Making sure your intervention is sustainable through systemic change

  • Will your new way of working be sustainable? Coordinated interventions are unlikely to be sustainable in the long-term unless you can develop systemic change as part of your work.  Why not watch our recent webinar (produced for the Big Lottery Fund) and explore what systems change means to you and your local area?
The MEAM Approach Partnership and audit Consistency in client identification Coordination for clients & services Flexible responses from services Service improvement and gap filling Measurement of success Sustainability and systems change

When considering sustainability it can be helpful to differentiate between the two main things you are trying to sustain: (A) the practical coordination and (B) the flexible responses from local services.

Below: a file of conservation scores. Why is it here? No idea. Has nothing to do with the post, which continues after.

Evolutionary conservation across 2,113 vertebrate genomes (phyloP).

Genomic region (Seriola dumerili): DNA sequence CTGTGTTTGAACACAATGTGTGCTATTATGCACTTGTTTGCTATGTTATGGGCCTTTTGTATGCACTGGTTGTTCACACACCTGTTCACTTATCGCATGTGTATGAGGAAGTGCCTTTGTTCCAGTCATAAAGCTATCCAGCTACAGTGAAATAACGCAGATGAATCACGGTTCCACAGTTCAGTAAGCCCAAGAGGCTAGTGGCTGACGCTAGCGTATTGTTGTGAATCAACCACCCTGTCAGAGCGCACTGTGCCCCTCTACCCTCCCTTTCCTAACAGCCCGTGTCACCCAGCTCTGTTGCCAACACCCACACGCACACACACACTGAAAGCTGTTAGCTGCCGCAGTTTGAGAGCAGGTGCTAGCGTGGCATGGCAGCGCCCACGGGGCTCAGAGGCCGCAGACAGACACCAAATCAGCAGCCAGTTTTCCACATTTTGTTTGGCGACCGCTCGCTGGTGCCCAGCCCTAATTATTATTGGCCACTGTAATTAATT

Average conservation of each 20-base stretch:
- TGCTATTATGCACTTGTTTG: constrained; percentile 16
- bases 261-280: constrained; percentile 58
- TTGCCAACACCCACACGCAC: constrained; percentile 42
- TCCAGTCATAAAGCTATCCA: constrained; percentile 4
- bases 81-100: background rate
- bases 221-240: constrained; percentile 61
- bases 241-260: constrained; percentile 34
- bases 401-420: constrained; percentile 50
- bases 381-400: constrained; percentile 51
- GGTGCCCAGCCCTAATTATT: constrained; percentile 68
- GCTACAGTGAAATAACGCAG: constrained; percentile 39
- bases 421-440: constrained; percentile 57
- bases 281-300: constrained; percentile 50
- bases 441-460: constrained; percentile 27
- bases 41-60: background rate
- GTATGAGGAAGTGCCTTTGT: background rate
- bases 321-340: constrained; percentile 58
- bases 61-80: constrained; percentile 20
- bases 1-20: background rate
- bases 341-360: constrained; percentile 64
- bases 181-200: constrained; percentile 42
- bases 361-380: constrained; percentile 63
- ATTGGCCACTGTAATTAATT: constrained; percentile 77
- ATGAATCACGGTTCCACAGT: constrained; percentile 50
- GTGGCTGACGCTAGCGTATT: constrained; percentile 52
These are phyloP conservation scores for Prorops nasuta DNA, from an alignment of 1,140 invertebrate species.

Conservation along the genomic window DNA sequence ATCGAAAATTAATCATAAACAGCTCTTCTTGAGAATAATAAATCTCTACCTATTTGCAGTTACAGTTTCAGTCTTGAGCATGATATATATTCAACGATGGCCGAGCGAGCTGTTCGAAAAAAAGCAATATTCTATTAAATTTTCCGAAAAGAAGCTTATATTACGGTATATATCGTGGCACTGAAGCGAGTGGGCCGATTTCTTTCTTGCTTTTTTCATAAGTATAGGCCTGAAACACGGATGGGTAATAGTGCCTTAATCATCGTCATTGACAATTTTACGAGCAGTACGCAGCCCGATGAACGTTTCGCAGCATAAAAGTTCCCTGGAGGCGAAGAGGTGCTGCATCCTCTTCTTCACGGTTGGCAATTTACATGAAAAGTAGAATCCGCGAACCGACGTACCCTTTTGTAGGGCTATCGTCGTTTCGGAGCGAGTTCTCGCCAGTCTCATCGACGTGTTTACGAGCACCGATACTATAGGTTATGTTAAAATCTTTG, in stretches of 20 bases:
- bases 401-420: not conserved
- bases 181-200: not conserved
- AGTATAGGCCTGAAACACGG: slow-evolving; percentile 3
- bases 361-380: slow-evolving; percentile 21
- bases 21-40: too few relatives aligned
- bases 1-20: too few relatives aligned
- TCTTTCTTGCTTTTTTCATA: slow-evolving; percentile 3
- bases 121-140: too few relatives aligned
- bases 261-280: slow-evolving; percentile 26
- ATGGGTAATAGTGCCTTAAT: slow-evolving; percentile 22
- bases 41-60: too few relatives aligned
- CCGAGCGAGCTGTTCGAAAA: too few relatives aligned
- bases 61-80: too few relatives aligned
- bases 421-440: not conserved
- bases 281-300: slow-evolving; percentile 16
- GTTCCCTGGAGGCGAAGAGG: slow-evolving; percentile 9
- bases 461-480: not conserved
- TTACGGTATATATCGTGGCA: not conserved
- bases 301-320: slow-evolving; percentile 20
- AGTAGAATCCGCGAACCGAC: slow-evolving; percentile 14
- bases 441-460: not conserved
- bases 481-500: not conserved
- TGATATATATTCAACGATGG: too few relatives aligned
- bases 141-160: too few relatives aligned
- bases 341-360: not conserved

The practical coordination:

  • Have you considered how you might sustain the practical coordination, for example by developing a pooled budget to cover those leading on coordination, that is written into financial plans for the future?

The flexible responses:

  • Have you considered how you might ensure that access to services remains for this group, even in times of change? As well as strategic and cultural changes, this is likely to mean putting in place one or more of the economic flexibilities discussed in the ‘flexibility’ section.  For example, you may seek to adapt commissioning contracts or to develop the use of individual budgets.

Sources of finance:

  • You may want to look at non-traditional forms of finance. New models of social investment – in particular Social Investment Bonds and Charitable Bond issues – may be appropriate, however these forms of finance rely on clear outcomes and are complicated to develop so may not be possible until you have clear evidence in place.